When investigating the possibility of a connection between marijuana smoking and schizophrenia, it is immediately apparent that there are two schools of thought. One camp believes that marijuana can trigger schizophrenia in those who are predisposed to the disease due to genetics or family history. The other camp believe those with schizophrenia are at increased risk for smoking marijuana.
A study published in Molecular Psychiatry lends credence to the theory that schizophrenia plays a role in a person’s proclivity to smoke marijuana. Researchers say that although the association is not clear-cut, a small part may be due to genetic overlap when the same genes that cause people to enjoy marijuana might also predispose them to schizophrenia.
Researchers took genetic data from published schizophrenia studies and applied it to a random sample of 2,000 healthy Australians to see if the variants could predict marijuana use. Genetic psychiatrist Robert Power, lead author of the study at King’s College, London, said there is a well established connection between people using marijuana and schizophrenia. The study indicated those at risk for schizophrenia were more likely to use marijuana and in greater amounts.
The chicken and the egg – conflicting views
However, Eden Evins, a psychiatry professor at Harvard University who was not involved in the study, called the findings “valuable” but maintains that they don’t rule out previous findings that marijuana use increases a person’s risk for developing schizophrenia, saying “both may be true.” Wolfram Kawohl, a psychiatrist at the University of Zurich feels that both connections may exist parallel along with possible others.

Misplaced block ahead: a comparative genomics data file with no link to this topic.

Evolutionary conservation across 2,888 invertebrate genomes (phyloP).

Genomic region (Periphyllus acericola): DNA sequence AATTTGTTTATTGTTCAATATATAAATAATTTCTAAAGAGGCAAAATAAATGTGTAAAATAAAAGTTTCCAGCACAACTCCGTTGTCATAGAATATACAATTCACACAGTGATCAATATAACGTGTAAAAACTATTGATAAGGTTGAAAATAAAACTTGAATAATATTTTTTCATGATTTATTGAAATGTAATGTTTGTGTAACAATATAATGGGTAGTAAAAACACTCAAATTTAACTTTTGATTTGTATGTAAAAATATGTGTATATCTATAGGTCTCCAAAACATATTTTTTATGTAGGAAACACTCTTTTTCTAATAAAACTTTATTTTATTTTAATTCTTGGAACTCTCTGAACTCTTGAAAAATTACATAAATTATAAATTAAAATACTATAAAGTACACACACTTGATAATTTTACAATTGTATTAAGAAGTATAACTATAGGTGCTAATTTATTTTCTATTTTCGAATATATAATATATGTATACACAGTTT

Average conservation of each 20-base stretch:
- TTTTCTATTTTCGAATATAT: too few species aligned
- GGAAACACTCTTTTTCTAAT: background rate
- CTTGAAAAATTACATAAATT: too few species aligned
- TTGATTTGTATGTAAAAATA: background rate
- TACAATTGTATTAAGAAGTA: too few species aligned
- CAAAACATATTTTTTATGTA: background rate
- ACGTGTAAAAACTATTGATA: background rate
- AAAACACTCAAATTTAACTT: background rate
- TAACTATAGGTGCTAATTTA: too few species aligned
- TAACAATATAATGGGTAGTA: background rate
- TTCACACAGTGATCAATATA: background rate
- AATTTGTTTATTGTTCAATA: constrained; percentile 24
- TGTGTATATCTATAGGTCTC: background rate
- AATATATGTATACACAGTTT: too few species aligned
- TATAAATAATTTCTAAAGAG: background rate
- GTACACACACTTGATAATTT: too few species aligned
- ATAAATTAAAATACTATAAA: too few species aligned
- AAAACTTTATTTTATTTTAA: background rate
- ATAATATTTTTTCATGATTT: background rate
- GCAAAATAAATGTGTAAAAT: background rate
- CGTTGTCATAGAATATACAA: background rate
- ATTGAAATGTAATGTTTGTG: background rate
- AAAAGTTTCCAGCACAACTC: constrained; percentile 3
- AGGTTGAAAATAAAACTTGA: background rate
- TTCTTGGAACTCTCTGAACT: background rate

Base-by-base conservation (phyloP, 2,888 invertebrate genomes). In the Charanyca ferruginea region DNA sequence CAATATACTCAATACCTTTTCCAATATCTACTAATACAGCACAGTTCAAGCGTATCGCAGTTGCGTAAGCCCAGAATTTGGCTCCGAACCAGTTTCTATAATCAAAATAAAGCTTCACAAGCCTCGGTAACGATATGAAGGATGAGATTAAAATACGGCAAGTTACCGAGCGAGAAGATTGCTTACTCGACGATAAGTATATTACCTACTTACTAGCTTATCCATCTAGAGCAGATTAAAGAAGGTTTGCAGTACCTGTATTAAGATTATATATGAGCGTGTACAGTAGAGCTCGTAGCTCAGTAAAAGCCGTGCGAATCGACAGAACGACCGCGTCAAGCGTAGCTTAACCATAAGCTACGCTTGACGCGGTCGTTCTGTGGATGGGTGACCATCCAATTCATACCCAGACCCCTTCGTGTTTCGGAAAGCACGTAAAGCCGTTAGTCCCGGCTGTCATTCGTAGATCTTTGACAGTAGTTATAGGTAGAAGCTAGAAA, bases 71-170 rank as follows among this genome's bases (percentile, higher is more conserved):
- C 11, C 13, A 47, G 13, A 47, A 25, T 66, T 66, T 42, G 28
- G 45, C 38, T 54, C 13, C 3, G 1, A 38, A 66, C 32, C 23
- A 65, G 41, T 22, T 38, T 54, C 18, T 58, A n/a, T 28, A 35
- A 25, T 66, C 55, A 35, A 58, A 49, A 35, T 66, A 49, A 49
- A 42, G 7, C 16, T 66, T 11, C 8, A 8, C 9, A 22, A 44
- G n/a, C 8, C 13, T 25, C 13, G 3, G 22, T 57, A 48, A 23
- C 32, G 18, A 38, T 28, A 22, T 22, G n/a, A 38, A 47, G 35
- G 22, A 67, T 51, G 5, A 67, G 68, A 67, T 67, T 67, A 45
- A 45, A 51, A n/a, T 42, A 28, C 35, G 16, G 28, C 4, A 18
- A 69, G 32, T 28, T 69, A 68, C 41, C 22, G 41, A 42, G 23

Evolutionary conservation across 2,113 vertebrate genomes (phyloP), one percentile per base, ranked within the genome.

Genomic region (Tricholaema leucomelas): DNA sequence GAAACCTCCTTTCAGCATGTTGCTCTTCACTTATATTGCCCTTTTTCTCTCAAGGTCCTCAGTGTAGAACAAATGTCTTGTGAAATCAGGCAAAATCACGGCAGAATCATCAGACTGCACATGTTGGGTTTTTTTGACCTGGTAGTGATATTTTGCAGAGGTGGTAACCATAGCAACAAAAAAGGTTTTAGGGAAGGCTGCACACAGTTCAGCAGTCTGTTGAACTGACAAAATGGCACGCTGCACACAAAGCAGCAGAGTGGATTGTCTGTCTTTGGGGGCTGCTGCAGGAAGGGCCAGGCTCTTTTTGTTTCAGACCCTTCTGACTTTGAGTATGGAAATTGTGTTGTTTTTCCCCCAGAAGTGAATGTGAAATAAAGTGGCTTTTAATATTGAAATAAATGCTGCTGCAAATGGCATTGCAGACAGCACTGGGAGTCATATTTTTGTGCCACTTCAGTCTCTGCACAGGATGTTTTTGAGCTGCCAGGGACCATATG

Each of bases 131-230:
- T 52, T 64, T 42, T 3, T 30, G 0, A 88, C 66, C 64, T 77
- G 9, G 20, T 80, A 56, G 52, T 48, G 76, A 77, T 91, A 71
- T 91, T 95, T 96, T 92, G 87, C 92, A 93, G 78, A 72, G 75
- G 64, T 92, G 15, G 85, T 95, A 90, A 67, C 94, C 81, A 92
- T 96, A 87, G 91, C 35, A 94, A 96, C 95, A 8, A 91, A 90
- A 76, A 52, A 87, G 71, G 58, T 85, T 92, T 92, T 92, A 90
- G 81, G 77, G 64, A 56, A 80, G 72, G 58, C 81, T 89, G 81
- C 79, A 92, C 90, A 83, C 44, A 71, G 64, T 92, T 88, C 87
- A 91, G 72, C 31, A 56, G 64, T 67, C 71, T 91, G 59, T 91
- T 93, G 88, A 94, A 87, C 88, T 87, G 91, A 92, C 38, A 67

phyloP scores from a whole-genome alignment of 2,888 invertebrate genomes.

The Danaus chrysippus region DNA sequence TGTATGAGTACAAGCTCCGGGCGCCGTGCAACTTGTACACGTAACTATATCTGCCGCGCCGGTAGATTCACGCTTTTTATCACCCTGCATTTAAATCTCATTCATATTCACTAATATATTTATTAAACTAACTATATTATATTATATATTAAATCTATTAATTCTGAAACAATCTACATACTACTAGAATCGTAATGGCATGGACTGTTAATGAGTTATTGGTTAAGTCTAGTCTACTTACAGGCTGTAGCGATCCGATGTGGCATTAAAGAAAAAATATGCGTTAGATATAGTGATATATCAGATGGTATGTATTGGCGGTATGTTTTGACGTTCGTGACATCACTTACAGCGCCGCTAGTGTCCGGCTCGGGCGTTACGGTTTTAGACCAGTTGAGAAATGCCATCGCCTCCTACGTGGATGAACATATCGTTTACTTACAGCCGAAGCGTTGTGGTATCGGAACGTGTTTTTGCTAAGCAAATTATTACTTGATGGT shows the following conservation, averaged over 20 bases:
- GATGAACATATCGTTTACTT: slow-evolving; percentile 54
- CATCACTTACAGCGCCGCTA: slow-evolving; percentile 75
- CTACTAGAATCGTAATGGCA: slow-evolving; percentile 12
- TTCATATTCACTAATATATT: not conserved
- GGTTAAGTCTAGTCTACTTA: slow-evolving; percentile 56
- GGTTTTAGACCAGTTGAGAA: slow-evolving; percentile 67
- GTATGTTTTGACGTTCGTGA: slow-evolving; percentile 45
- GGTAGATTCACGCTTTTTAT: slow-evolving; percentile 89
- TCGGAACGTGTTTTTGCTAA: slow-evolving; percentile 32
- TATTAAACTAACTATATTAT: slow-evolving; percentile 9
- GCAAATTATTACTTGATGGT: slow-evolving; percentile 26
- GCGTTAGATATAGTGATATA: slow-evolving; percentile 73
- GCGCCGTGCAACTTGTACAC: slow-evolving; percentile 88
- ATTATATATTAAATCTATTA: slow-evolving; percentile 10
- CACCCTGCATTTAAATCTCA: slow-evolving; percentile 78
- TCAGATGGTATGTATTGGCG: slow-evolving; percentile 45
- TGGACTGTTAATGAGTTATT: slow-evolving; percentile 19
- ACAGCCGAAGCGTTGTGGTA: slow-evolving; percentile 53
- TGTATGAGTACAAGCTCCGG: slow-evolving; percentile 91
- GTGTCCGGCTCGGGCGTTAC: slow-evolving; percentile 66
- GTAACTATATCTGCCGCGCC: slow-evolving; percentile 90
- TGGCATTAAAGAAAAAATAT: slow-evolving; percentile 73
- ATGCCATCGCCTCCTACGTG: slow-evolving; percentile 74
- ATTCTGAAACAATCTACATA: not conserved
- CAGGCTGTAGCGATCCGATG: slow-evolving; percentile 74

Lynn De Lisi, another Harvard University professor, points to her own work, which showed no difference in genetics between marijuana smokers and nonsmokers. De Lisi believes there should be studies of people using marijuana compared with those who don’t, each having a family history of schizophrenia. She doesn’t think everyone smoking marijuana today has the genetic predisposition to do so.
Marijuana affects people with schizophrenia differently
Matthew Hill, a cell biologist at the University of Calgary in Canada, cites studies that have demonstrated marijuana having a very different effect on the brains of people with schizophrenia compared to healthy people. The release of dopamine triggered by marijuana smoking is magnified in the brain of a person with schizophrenia, resulting in a chronic dopamine elevation level that increases the chance of a psychotic episode.
Since no single gene has been identified to associate with addiction or schizophrenia, the illnesses are the result of multiple genes working in combination. Evins said, “There’s also a plethora of environmental factors that need to be taken into account, most of which we barely understand.”
Approximately 1 percent of the population has schizophrenia, so the majority of adolescents who use marijuana will not develop the disorder. There is no explanation for the fact that schizophrenia rates remain stable while marijuana use is increasing.
Because researchers and clinicians cannot agree on a definitive link between marijuana and schizophrenia, or even the order of appearance, more studies are needed to reveal new information.
When patients with schizophrenia abuse marijuana, both conditions must be treated concurrently. Sovereign Health provides effective dual diagnosis treatment to address co-occurring addictions and mental illnesses. If you would like further information, please call our 24/7 helpline
Written by Veronica McNamara, Sovereign Health Group writer